The process of taking a CT of the knee or legs begins by taking many different X-ray views at various different angles, which are then combined with the use of computer processing to create cross-sectional images of the bones and soft tissue inside of your body, including tissues inside of solid organ.
Ordinary X-ray testing does not show clear images of soft tissue, so doctors often request CT scanning to get a good image of soft tissue including organs, muscles, blood vessels, nerves, and the brain. Sometimes a contrast dye is used as it shows up clearer on the screen.
A quality CT scan of the knee will use multiple x-rays to make cross sectional pictures of the knee.
Reasons for a Knee CT scan:
CT scans of the knee are used for a multitude of reasons. They may be done to check for certain cancers in various different ways including to detect abnormal tumors, growths or lumps. They also identify the location of tumors, the stage of cancer, and where to perform a biopsy.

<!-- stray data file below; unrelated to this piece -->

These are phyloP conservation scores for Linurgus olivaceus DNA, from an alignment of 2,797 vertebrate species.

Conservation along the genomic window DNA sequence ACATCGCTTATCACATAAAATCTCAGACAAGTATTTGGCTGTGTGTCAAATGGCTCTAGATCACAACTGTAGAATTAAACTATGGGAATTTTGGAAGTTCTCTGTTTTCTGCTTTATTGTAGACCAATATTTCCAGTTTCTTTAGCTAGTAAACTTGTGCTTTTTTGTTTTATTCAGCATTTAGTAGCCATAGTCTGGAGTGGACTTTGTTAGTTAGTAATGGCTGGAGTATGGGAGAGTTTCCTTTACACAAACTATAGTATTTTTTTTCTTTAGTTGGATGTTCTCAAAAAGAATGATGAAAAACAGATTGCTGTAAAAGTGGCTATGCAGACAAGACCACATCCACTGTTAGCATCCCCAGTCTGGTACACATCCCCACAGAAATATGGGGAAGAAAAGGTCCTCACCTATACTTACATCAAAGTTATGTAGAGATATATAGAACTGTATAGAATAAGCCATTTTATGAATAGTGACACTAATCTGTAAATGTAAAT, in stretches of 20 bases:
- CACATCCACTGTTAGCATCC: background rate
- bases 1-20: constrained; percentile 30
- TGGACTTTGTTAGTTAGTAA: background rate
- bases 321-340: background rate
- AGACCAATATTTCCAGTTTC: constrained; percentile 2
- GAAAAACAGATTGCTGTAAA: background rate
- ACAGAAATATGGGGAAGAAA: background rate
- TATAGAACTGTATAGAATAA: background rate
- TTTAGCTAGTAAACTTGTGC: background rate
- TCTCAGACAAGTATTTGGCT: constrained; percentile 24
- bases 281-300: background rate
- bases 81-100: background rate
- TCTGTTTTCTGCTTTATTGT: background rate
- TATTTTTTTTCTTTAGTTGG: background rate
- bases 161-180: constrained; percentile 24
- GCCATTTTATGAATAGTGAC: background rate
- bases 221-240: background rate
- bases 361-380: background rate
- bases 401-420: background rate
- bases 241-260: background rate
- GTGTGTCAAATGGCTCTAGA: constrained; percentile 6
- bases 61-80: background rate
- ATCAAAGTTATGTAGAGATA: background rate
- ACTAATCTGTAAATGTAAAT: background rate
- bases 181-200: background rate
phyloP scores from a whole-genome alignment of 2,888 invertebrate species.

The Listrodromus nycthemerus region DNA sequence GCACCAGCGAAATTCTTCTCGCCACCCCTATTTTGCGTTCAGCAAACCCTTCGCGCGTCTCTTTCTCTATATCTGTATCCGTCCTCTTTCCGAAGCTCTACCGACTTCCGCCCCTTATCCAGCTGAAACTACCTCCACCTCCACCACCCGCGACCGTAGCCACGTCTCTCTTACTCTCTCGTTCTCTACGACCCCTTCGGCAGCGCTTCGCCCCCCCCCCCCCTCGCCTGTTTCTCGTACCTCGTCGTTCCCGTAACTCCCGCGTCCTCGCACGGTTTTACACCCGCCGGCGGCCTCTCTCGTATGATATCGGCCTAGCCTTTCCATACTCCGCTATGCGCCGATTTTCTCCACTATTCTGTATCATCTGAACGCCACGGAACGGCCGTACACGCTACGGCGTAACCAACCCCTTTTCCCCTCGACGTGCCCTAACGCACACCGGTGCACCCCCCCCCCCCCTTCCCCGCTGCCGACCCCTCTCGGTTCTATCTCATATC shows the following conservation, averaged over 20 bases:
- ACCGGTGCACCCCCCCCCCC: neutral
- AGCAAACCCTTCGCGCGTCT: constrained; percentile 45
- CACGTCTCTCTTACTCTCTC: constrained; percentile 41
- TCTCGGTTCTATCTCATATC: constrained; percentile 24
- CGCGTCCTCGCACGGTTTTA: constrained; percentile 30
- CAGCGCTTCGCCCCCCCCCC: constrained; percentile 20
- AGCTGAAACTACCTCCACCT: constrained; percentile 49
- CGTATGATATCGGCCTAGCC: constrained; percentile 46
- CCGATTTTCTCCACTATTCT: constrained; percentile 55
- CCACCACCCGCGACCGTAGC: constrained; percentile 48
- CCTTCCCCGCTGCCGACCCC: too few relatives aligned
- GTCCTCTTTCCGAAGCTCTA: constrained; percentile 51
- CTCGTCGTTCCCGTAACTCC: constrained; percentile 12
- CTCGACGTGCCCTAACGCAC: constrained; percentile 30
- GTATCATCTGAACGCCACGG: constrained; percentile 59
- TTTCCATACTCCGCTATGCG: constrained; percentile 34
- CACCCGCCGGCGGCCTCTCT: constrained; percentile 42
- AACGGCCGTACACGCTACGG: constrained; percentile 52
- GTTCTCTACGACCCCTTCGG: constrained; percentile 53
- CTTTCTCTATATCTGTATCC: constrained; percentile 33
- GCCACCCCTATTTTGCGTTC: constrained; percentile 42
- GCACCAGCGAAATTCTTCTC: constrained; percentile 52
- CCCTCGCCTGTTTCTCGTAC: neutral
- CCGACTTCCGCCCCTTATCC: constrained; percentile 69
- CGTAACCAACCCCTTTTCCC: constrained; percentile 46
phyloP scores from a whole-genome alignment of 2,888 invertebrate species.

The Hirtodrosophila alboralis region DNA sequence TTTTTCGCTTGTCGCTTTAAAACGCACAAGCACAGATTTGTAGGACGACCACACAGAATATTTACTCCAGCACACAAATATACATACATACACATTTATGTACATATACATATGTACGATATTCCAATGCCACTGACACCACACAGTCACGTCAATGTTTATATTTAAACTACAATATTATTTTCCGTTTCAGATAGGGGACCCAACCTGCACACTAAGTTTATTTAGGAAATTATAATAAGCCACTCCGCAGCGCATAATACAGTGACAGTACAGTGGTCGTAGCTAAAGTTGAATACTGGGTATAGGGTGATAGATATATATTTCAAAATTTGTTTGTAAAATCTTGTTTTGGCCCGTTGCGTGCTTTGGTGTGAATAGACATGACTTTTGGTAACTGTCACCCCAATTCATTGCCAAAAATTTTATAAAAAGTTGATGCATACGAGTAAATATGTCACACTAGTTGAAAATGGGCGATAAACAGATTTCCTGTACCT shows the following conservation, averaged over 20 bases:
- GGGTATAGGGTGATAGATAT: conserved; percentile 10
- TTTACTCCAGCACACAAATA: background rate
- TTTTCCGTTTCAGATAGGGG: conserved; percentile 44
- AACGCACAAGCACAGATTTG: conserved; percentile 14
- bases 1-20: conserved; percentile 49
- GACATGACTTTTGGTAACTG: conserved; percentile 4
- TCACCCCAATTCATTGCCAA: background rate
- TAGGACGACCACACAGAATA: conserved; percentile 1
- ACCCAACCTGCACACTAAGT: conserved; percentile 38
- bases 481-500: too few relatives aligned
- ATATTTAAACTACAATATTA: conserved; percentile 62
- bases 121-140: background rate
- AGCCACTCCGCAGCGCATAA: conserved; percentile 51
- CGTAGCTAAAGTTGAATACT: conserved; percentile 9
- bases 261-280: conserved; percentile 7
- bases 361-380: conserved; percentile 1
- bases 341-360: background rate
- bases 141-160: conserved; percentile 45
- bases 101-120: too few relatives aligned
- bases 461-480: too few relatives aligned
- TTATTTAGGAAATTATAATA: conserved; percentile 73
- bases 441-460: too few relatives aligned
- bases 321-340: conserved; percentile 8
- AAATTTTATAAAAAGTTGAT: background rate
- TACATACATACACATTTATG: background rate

A knee CT scan can be used to guide doctors or surgeons during a procedure, such as a biopsy. They are important in planning for certain types of therapy and surgery, as well as in the aftermath to determine whether the patient’s body is responding to treatment.
CT scans can be used to detect cysts or infections in the knee. They can also identify the bone structures within the knee and can accurately measure the density of bone.
A knee CT scan is often used to quickly inspect a patient after an accident in order to identify traumatic internal injuries.
A Knee CT scan may help diagnose (find):
A CT scan of the knee can diagnose a broken or fractured bone, cap or bone infection. It can also find bone tumors or masses, including cancer.
The test can help find the cause of pain or other problems in the knee joints.
A knee CT scan may help find a blood clot in the leg or knee as well.
ABOVE: CT of lower body and legs.
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IMPORTANT: The information on this page, and throughout the entire site, is not intended to provide advice or treatment for a specific situation. Consult your physician and medical team for information and treatment plans on your specific condition(s). Images are shown for illustrative purposes. Do not attempt to draw conclusions or make diagnoses by comparing these image to other medical images, particularly your own.
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